6.0/10
550
6 user 18 critic

Going South (2009)

Plein sud (original title)
In the summer, 27 year-old Sam drives towards the south of France in his Ford. He meets Matthieu and his sister Léa and takes them along in his apparently aimless journey. Matthieu has a ... See full summary »

Writers:

Stéphane Bouquet (screenplay), Vincent Poymiro (screenplay) | 1 more credit »
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Cast

Cast overview, first billed only:
Yannick Renier Yannick Renier ... Sam
Léa Seydoux ... Léa
Nicole Garcia ... La mère
Théo Frilet ... Mathieu
Pierre Perrier ... Jérémie
Micheline Presle ... La grand-mère
Gérard Watkins Gérard Watkins ... Le père
Marie Matheron Marie Matheron ... La mère adoptive
Luis Hostalot Luis Hostalot ... Pablo
Ludo Harley Ludo Harley ... Sam enfant (as Ludo Harlay)
Samuel Vittoz Samuel Vittoz ... Alex adulte
Quentin Gonzalez Quentin Gonzalez ... Alex enfant
Romain Scheiner Romain Scheiner ... Sam adolescent
Anne Duverneuil Anne Duverneuil ... Lucie
Camille Dupuy Camille Dupuy ... Gaspard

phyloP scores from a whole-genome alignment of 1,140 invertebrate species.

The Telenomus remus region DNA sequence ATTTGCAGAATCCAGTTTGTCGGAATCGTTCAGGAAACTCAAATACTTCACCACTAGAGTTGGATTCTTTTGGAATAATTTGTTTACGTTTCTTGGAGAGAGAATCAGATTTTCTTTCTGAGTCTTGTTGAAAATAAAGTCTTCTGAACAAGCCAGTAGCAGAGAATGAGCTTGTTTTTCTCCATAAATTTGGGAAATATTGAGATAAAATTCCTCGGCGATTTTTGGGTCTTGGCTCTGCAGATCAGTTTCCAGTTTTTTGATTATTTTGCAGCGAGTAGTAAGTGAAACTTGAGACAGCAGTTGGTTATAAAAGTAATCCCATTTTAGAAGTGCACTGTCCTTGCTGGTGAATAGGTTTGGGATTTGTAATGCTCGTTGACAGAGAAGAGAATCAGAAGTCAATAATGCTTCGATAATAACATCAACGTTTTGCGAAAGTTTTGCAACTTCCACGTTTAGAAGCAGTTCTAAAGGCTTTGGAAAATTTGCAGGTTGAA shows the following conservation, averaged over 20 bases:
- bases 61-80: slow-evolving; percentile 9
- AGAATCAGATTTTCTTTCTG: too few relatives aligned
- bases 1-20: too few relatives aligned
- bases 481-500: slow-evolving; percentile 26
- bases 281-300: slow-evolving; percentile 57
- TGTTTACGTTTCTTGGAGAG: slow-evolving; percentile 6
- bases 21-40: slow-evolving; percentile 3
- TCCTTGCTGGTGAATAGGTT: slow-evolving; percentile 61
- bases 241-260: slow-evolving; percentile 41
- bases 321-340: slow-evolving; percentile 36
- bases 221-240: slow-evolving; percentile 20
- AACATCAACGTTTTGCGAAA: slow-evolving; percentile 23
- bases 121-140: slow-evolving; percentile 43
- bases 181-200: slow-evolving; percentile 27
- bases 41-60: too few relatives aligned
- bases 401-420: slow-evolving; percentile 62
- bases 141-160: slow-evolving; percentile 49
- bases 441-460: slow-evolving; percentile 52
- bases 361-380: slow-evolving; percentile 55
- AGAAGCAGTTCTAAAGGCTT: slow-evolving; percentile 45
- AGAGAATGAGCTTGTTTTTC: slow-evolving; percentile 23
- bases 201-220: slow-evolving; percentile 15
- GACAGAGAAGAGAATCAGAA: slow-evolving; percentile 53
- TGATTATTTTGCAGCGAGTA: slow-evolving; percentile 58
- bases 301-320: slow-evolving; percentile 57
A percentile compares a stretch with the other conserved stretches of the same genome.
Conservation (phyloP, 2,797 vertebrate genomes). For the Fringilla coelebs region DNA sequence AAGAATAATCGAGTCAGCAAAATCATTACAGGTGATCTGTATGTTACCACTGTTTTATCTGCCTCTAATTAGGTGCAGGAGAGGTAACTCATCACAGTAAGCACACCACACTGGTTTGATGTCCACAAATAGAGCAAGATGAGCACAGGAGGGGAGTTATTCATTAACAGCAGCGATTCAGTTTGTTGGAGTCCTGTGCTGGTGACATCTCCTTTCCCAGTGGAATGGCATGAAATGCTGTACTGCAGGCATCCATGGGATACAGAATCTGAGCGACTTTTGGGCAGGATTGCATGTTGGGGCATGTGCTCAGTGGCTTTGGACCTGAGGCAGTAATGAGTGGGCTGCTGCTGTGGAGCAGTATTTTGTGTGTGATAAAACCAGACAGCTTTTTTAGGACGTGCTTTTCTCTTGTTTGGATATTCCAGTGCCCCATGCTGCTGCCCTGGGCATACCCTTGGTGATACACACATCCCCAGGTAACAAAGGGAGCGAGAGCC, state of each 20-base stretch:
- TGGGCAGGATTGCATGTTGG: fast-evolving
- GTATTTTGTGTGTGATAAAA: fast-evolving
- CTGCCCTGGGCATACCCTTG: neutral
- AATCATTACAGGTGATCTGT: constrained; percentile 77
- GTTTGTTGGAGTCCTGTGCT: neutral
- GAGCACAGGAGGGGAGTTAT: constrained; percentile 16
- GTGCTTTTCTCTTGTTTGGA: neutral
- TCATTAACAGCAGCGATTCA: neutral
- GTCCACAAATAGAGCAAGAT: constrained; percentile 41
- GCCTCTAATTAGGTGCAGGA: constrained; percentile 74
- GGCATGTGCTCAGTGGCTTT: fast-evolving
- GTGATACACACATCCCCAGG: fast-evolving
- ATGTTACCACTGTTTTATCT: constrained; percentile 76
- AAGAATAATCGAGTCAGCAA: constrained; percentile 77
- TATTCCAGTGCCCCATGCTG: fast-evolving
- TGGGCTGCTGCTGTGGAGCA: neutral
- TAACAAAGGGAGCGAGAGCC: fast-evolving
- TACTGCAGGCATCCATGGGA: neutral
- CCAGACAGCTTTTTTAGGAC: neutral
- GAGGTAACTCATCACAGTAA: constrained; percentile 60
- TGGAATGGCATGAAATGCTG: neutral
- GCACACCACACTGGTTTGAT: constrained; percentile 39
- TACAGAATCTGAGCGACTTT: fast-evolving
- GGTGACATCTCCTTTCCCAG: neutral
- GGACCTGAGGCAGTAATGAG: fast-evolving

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Storyline

In the summer, 27 year-old Sam drives towards the south of France in his Ford. He meets Matthieu and his sister Léa and takes them along in his apparently aimless journey. Matthieu has a crush on Sam and tries to seduce him. Lea is a beautiful, young, provocative girl who likes men so much that she got pregnant. She soon brings along Jérémie with them. Throughout the trip, they learn to know, fight and love each other. In spite of a blooming relationship with Matthieu, Sam isolates himself because of his secret : he is headed for Spain to find his long-lost mother. Written by Greg Philip {greg_philip@hotmail.com}

Plot Summary | Add Synopsis

Genres:

Drama | Romance

Certificate:

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Details

Official Sites:

Official site [France]

Country:

France

Language:

French

Release Date:

30 December 2009 (France) See more »